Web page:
Within the United States, The National Eating Disorder Association (NEDA) has forecasted that approximately 30 million people suffer from eating disorders such as anorexia, bulimia, or binge eating disorder in their lifetime. Worldwide it is around 70 million people in total. Let those numbers sink in!
There is a good chance you may know someone struggling with an eating disorder, or maybe it is you. It is so important to note, that whoever is affected, eating disorders are real, complex medical, and mental illnesses that cause severe physical, mental, and social effects. They are NOT a fad, phase, or lifestyle choice.
Whether you or a friend or family member is in need of treatment but has not yet accepted help, is in treatment, or has completed treatment, care and concern can go a long way in helping someone with an eating disorder.
Whatever the situation may be, there is no easy fix for these complex conditions. However, there is a multitude of ways that an individual can offer encouragement and support to others. There are many ways to help them cope with these disorders.
Eating disorders can be life-threatening and even fatal if not recognized and treated accordingly. At Unity Behavioral Health, our facility provides comprehensive treatment methods and resources. These services can help people with mental illness and addiction to effectively learn how to cope with their conditions. This enables these individuals to recover and live healthier and purposefully.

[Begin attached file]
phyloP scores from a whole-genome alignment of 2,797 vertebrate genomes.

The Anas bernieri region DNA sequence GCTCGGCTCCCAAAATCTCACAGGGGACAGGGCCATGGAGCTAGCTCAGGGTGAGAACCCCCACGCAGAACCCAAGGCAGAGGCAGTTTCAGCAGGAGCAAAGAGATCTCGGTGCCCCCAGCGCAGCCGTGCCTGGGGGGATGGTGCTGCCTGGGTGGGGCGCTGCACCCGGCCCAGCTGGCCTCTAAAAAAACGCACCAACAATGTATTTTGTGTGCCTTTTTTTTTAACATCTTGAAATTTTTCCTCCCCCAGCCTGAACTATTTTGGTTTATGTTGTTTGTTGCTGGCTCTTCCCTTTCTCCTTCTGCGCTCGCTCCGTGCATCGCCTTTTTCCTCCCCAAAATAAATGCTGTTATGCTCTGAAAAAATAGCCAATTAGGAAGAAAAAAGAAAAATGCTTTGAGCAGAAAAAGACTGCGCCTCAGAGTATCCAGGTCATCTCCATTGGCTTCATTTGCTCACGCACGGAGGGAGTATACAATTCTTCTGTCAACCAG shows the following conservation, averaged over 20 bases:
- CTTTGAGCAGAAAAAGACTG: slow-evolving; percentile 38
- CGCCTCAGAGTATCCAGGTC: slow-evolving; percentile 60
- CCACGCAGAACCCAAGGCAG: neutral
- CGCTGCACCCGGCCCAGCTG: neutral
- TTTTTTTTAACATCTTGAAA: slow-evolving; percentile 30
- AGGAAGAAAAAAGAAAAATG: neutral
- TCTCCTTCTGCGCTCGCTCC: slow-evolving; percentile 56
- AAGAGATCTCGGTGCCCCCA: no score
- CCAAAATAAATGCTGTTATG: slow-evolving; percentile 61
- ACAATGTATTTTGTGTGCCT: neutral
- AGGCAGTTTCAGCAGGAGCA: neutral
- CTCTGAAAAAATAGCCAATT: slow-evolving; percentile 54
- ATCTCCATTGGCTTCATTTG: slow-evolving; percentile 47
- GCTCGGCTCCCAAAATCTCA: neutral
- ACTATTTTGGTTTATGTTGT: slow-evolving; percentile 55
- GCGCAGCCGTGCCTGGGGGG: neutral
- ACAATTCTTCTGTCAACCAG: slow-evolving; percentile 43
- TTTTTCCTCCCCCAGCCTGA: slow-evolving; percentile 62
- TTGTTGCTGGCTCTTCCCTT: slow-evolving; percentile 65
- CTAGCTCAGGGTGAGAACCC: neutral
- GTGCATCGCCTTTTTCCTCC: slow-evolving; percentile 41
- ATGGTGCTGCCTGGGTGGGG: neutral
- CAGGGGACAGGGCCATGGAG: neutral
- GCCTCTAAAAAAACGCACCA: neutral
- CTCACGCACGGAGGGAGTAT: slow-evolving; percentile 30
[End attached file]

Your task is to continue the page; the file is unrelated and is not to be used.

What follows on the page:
An eating disorder is defined as a serious mental disorder, characterized by someone’s life being controlled by an unhealthy preoccupation with thoughts and behaviors related to eating food, exercising, and body size, shape, and weight.
People with eating disorders are extremely critical of themselves and the way their body looks, as well as, how people perceive them. They usually feel “fat” and see themselves as overweight, when in reality, the mirror is playing tricks on them so to speak. Body dysmorphia is another topic, however.
This mental condition essentially causes a person to obsess with what they eat, how much they weigh, and how their body looks. As a result, their behaviors may change. They may starve themselves or experience other behavioral changes. These actions are a reflection of having pervasive feelings of intense fear or anxiety that they will gain weight or become fat.
Again, it is important to dispel the major misconception that eating disorders are a lifestyle choice, a type of yo-yo diet, or a cry for attention. They are mental diseases that take on various forms. These disorders control many aspects of a person’s daily life. Women are more likely to have an eating disorder, but men also can develop them as well.
The Diagnostic and Statistical Manual of Mental Disorders (DSM) categorizes eating disorders into 4 different types, which are as follows:
The two most common eating disorders (anorexia and bulimia) have their differences in the way the conditions develop. However, the symptoms are very similar. Eating disorders do not discriminate. People of all ages, sexes, genders, body types, weights, etc., can have an eating disorder.